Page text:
I read an article recently that made me cringe. It told of a girl, 12 years old, who had her legs broken repeatedly so she could grow five inches. She suffered from dwarfism and decided the pain was worth the benefit. Now she’s tall enough to reach a counter or ride a bike.
The bones were broken in the tibia and femur, then screws attached to the bones were turned to pull them slightly apart. Her body raced to repair the damage and went about stitching the gap together with scars. The bones lengthened from the stress, before they were broken, again and again.
I guess sometimes you need to feel pain to create something stronger, something better.
Not that we’re usually in a position to choose such a thing. Part of what’s remarkable about the girl’s story is that she made the decision to endure for the hope of a better life. Usually we’re just buffeted about by trials great and small. Sometimes it makes us stronger, and sometimes not.
When I was 25, I was recovering from my third knee surgery. I’d been careless with myself, riding a motorcycle without a working front brake, playing soccer repeatedly despite an injury, taking up karate in a big way. So my knee spoke to me in the only way it knew how — by deforming itself time after time in new ways to get my attention.
A year after the third surgery, I was attempting a light game of tennis with my husband Gene, and not doing a great job of it. He said to me, “You know, you’ve become a slow-moving person.” It hurt like the dickens. I prided myself on being fast. But then I realized it was true — I had become a slow-moving person. I was young, yet I walked with a limp, and I tried to imagine my own decline over the decades. I had some work to do.
When you’re young, it’s easy to imagine that being old is something that simply happens to you. You really don’t have any effect on what that older person will be. When I asked my grandma about her dentures, she said, “Oh, it’s because I’m old.” So I thought that there was some magical, inevitable transformation that took place late in life, and it was probably related to getting grey hair. I didn’t understand that you might avoid the fate of dentures through good tooth brushing.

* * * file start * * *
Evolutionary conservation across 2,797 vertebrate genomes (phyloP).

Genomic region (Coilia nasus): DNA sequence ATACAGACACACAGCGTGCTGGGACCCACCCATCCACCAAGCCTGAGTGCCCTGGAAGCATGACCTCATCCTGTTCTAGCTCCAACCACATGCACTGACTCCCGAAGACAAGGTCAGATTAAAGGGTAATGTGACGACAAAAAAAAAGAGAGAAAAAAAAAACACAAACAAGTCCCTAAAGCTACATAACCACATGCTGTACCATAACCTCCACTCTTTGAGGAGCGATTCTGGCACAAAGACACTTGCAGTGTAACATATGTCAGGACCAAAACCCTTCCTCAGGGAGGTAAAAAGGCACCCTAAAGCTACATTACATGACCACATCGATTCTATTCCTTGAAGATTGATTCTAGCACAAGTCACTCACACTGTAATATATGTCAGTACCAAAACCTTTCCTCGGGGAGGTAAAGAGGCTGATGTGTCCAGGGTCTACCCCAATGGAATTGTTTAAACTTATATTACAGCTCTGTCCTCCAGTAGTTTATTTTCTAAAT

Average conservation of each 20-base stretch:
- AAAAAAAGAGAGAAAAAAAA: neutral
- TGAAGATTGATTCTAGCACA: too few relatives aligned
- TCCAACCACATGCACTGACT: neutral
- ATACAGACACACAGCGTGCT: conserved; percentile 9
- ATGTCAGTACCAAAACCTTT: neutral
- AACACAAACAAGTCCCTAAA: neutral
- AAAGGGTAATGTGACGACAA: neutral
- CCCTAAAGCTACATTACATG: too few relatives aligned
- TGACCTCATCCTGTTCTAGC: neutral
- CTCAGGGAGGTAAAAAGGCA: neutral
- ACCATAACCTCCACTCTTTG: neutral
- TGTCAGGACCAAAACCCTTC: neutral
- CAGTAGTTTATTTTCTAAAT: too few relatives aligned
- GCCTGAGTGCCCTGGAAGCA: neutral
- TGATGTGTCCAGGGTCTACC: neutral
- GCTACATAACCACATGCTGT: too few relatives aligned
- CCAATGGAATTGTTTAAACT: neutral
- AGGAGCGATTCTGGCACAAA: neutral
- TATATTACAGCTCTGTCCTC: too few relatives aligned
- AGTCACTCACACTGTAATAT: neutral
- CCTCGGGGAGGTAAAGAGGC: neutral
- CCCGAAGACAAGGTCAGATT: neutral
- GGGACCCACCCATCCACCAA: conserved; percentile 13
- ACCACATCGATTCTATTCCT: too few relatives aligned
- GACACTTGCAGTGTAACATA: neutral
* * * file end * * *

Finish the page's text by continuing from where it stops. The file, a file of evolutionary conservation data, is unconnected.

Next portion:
In my 20s, I was old enough to have some scars, but too young to see their potential benefit. But Gene helped. When I was ready, I asked him what I could do about my slow-moving self. “Act the way you want to be, and you’ll eventually become that thing,” he said. It’s a lesson I’ve applied to all sorts of things when I’ve had the will, and it works.
So I set myself the goal of becoming faster. I determined to continue my stretching, my weight lifting, and to simply walking faster. Athletes are quite familiar with the idea — to make stronger muscles, you lift more weight; to get faster, you practice interval training. I determined that I would keep exercising, but with the goal of being able to walk when I was 80. That meant giving up on twisting sports, but sticking with regular and challenging exercise.
My limp disappeared, my scars faded, and I got faster. I came to appreciate the comment that Gene had made — because in order to become a better person, I first had to recognize a problem and then try to solve it.
Of course my experience was nothing compared to what that 12-year-old girl went through, but it did show me how to face a challenge I first thought intractable.
How many of us would accept being a dwarf rather than explore options and face having our legs repeatedly broken? How many of us look at inevitable setbacks and decide, simply, to accept them? Either the pain of overcoming these setbacks seems too daunting, or else we lack the ability to even imagine an alternative.
But for those who can imagine that alternative, and then endure, their future selves will be the victors. Maybe that young girl knew something about courage that we could all take heart in. Not only is she standing tall now, but she’s prepared for anything that life can send her way.